Shot in vivid Technicolor, Dr. Cyclops utilizes incredible special effects to tell its tale of miniaturized scientists on the run from a madman. Once they’ve been shrunk, the four visitors (along with Pedro, who suffered the same fate because he discovered what happened to his horse) try to escape. As Dr. Thorkel naps nearby, they work together to unlock the front door by standing on some books, which they’ve stacked one on top of the other, and then using a matchstick to push the lock open. Once outside, they’re chased by Thorkel’s pet cat, and hide in a nearby cactus patch. The use of over-sized sets, combined with background projection and matte shots, brings a realistic look to these sequences, making it appear as if the full-size Dr. Thorkel towers over his prisoners. Things become even more harrowing once the group makes its way to the jungle, where they experience such dangers as a torrential rainstorm and a hungry crocodile.

By no means is Dr. Cyclops a perfect film; aside from Albert Dekker, who strikes the perfect balance between genius and insanity as Dr. Thorkel, the performances aren’t particularly good, and much of the dialogue (especially in the opening scenes) is clunky at best. But when it comes to pure escapism, Dr. Cyclops ranks right up there with Jean Cocteau’s Beauty and the Beast as one of the finest fantasy films produced in the 1940s, and is every bit as amazing a motion picture as King Kong.







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Lumière Films (1895)






Dave's 2,500 Movies Challenge

Posted: 09 May 2015 10:33 PM PDT

Directed By: Louis Lumière

Starring: Auguste Lumière, Andrée Lumière, François Clerc, Benoît Duval


Trivia: These were the 1st movies ever projected to a paying audience





December 28, 1895 is an important date in the history of motion pictures. On that day, brothers Auguste and Louis Lumière, both of whom got their start working at their father's photography firm, presented what was the first public film exhibition, showing a collection of their short movies in the basement of the Salon Indien du Grand Café in Paris to a crowd of paying customers. In all, the Lumières screened 10 films that night, and I was happy to find that 3 of them: Workers Leaving the Lumière Factory, Baby's Lunch, and The Sprinkler Sprinkled, are featured on my Landmarks of Early Film, Vol. 1 DVD, which was released by Image Entertainment back in 1997 (a DVD that, unfortunately, has since gone out of print).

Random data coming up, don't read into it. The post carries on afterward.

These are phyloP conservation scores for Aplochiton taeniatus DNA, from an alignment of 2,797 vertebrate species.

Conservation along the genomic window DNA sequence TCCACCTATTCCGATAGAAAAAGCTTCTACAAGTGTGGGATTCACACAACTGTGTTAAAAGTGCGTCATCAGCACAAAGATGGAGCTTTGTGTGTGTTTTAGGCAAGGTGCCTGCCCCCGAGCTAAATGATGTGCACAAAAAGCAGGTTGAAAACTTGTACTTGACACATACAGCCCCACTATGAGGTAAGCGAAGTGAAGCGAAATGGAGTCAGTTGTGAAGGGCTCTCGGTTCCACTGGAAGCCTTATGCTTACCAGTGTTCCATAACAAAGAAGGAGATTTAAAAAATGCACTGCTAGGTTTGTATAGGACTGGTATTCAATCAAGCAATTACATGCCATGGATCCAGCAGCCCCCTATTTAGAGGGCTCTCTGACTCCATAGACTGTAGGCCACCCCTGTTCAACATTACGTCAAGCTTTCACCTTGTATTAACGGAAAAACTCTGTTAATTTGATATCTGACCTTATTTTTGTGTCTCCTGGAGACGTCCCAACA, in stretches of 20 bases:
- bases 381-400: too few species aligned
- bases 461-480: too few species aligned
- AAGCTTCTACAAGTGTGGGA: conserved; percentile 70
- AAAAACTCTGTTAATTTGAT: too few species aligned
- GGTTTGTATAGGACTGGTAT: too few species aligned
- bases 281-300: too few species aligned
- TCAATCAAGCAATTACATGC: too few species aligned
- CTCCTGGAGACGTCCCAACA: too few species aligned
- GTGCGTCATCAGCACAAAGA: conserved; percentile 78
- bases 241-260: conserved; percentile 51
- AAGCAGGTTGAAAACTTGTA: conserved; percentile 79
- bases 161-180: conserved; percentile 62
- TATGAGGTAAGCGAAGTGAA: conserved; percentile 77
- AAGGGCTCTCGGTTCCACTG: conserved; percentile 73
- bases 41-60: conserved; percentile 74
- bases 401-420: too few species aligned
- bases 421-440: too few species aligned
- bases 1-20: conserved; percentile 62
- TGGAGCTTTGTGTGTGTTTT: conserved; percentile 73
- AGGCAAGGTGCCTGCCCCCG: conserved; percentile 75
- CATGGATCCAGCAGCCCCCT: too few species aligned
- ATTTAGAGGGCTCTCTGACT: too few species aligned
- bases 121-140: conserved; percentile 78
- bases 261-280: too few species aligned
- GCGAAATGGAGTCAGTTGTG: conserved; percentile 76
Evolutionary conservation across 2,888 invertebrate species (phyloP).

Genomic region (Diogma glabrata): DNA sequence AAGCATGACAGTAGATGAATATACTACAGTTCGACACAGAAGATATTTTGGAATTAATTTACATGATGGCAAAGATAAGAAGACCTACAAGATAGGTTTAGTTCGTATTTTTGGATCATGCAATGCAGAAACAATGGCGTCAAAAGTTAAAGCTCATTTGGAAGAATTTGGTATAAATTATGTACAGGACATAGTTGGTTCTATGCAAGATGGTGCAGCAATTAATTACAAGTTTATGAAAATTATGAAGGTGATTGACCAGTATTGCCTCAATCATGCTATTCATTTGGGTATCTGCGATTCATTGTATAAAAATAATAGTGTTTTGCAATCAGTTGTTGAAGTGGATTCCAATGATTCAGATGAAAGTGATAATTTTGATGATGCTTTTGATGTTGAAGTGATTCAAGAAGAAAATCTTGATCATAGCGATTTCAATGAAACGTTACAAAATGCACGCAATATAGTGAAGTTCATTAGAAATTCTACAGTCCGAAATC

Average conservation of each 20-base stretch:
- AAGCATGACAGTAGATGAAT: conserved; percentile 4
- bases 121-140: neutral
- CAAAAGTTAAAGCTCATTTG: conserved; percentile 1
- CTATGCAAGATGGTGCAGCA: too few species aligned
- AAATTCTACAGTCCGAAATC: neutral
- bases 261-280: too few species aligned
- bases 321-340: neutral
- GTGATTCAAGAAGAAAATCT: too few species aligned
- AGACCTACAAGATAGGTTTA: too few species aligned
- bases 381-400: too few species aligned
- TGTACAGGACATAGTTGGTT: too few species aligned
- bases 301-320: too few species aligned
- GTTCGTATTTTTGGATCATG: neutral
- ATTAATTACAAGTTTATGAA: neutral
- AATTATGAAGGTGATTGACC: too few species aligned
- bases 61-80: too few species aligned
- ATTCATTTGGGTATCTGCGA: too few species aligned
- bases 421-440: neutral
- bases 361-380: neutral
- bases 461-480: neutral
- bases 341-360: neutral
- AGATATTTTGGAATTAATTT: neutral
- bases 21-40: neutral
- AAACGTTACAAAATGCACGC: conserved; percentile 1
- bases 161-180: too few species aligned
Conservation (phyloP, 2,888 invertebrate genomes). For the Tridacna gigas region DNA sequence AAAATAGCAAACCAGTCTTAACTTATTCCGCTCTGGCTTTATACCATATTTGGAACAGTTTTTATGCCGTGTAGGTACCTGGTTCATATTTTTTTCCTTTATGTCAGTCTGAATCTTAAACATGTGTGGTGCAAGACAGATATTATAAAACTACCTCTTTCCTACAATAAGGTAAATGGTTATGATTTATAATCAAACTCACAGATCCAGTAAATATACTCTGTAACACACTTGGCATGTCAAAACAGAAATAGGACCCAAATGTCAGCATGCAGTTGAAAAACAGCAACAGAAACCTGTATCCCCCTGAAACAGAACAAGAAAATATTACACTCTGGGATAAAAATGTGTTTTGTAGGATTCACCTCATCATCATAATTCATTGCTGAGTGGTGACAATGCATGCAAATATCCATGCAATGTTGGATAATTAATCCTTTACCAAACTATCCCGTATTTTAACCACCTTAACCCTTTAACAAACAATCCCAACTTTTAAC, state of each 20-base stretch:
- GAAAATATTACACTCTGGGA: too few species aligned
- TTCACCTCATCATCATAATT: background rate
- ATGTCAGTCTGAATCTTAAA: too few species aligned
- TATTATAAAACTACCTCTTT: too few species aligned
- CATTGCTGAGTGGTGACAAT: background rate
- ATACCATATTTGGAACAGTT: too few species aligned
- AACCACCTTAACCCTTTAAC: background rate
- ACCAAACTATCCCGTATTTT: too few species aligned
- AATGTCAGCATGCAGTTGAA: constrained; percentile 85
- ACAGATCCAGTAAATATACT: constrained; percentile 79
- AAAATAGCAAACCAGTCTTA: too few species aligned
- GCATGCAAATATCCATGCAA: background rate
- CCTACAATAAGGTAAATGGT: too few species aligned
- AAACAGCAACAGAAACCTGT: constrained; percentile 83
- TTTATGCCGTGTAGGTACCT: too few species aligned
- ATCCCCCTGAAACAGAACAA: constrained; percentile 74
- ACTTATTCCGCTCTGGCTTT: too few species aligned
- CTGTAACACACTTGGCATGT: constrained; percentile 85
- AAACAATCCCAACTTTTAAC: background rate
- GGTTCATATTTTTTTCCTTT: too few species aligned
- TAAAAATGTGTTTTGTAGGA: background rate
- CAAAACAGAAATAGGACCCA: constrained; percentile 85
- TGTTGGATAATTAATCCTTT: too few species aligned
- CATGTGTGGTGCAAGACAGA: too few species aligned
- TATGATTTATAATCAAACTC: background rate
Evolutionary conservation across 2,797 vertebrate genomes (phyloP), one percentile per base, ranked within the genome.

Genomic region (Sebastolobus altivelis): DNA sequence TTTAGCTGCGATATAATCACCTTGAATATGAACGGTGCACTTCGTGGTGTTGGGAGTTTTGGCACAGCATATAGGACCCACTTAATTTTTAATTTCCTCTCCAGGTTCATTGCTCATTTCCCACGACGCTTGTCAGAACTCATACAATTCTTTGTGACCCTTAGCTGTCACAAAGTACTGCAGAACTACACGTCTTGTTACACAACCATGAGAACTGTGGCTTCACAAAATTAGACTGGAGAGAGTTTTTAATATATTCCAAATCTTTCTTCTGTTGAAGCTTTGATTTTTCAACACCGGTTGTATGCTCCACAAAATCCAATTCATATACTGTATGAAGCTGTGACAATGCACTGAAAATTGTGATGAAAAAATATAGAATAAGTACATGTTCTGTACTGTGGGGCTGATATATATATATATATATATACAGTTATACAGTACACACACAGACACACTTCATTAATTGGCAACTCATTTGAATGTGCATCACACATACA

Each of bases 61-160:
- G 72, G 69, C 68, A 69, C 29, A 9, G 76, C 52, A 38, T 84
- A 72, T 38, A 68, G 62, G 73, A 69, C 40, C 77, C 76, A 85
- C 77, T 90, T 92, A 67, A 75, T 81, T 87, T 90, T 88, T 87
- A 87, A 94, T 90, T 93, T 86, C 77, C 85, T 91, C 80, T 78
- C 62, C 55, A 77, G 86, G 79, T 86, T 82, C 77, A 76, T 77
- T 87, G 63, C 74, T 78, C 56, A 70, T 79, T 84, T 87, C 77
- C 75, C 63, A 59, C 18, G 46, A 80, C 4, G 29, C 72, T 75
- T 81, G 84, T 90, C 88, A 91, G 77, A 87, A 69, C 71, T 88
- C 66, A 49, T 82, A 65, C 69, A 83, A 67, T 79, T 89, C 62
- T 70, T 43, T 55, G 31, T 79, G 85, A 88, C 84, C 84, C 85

All three of these shorts, which were directed by Louis Lumière, run for less than a minute, and were shot by way of a device known as the cinematograph, a specialized piece of equipment developed (and patented) by the brothers that was a movie camera and projector all rolled into one. The first film shown during that historic screening at the Grand Café was Workers Leaving the Lumière Factory, which was also the first that the brothers ever made. The title is the synopsis, and is as basic as the movie itself: employees working at the Lumière photography plant (most of whom were apparently women) head home for the evening after a hard day's work (where the big dog came from is anybody's guess). Next up is a short every bit as straightforward titled Baby's Lunch, in which Auguste Lumière and his wife enjoy an outdoor meal with their infant daughter, Andrée. The final short, The Sprinkler Sprinkled, is about a gardener (François Clerc) who's the victim of a practical joke played by a young man (Léon Trotobas ). Aside from being the first in the group that tries to tell a story, The Sprinkler Sprinkled is also an early example of screen comedy.

Considered by many the first true filmmakers, Auguste and Louis Lumière are among the early pioneers of moving images, and while their December 1895 exhibition was undoubtedly a simple affair (a photo taken during the event is posted above), it ultimately launched what has since become a billion-dollar industry.